Public Vs. Private
Foundation Fund or Private Foundation
Is a Private Foundation the right option for your client or is a Fund in The Community Foundation a better choice? For a quick side-by-side comparison of the two download the form below.
Charitable giving offers many different donor options. Donors may make contributions using both public and private foundations. The Community Foundation of Greater Rochester was founded on the premise that contributions both large and small would have greater benefit to the community if they were joined.
Historically, charitable giving was something in which only the wealthy few could be involved and the only way to accomplish significant charitable giving was to establish a private foundation. Today, some donors may still find this their best option, but the tax benefits of gifts to a private foundation are more limited because a private foundation does not qualify as a public charity. There is also an increasing trend toward terminating them and transferring the assets to community foundations or commercial gift funds. As newer private foundations face transition in leadership from the first to the second generations, questions about sustainability, family capacity or commitment, donor intent, and foundation impact may lead them to consider their options.
Establishing a charitable fund within the Community Foundation of Greater Rochester provides another giving option. The Community Foundation offers the maximum tax advantages of a public charity and the opportunity for the donor to be involved and recognized. The Community Foundation can serve as your “charitable checkbook” for those who contribute to multiple organizations. The Community Foundation makes all of the distributions while you write one check or make one contribution. Giving through the Community Foundation is easy, flexible and rewarding.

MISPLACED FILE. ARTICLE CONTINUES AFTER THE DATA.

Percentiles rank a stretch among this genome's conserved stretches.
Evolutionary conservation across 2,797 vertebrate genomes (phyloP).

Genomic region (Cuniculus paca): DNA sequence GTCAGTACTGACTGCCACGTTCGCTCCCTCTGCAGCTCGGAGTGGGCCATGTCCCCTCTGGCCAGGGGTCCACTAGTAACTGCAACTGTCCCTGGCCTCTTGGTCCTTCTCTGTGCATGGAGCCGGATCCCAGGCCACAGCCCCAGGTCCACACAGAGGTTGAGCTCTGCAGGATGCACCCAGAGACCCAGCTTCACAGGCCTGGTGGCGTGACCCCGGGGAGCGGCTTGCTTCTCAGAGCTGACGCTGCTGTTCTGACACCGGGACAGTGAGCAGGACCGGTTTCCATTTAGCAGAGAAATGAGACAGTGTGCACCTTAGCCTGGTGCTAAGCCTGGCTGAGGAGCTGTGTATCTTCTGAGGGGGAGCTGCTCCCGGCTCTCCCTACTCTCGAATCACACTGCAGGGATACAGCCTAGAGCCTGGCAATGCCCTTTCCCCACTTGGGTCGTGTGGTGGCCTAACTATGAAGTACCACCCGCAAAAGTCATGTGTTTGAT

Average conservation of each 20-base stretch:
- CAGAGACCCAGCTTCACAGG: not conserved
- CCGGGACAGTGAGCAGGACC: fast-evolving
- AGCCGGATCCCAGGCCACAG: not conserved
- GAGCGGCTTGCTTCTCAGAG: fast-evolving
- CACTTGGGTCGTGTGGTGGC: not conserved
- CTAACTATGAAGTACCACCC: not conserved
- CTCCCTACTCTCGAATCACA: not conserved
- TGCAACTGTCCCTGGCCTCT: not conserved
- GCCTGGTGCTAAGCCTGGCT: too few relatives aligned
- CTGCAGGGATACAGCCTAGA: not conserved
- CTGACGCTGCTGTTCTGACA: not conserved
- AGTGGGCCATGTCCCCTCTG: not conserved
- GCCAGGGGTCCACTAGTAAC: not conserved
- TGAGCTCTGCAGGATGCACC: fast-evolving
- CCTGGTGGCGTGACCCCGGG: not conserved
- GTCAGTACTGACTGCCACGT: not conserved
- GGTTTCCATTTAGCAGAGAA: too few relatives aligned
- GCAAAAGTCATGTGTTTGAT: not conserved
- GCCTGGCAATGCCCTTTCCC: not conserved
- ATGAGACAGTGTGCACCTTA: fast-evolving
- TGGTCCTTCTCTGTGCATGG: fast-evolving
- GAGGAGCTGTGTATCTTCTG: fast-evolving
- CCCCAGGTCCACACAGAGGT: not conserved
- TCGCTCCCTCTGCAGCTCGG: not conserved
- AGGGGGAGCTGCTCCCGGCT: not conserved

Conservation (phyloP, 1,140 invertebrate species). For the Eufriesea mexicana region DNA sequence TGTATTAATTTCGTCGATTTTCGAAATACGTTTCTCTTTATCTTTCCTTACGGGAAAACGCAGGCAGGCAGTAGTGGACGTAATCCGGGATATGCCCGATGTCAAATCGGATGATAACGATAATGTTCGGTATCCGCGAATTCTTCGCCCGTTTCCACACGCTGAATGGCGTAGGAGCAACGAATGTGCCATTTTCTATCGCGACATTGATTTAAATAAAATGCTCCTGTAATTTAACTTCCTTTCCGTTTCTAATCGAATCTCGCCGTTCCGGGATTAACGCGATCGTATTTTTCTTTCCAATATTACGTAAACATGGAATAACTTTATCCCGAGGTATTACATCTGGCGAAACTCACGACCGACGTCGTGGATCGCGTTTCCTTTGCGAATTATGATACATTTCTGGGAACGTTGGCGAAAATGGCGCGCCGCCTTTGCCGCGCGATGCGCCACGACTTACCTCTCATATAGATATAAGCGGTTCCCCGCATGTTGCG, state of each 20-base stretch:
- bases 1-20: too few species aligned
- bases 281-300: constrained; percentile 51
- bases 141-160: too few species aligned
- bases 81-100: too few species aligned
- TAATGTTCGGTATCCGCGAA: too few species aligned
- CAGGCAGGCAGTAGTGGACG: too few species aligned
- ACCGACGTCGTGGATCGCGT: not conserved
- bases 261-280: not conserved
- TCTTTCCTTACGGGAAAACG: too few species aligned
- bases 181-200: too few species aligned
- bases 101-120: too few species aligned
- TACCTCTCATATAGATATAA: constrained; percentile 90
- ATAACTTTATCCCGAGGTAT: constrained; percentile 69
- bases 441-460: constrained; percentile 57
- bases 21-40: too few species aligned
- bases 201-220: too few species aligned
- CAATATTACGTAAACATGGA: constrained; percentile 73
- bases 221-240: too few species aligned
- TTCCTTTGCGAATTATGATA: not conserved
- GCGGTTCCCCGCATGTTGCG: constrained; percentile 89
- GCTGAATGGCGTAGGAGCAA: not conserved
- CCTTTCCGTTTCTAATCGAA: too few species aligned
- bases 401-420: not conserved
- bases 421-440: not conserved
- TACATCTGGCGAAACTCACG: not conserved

Commercial gift funds such as donor-advised vehicles offered by financial firms offer online service and are a convenience for the transactional donor. Because they are national and don’t have staff who live in the donor’s community they can’t offer donors personal service and/or information about local charities.
The Community Foundation’s staff has experience in this area and knows the issues, trends and leaders throughout Greater Rochester area. The Community Foundation has spent years developing local relations that can assist in carrying out the donor’s purpose while meeting current needs. Donors who have advised funds – our equivalent of private foundations – can consult with the Community Foundation on their giving goals.
The Community Foundation of Greater Rochester offers your clients the following: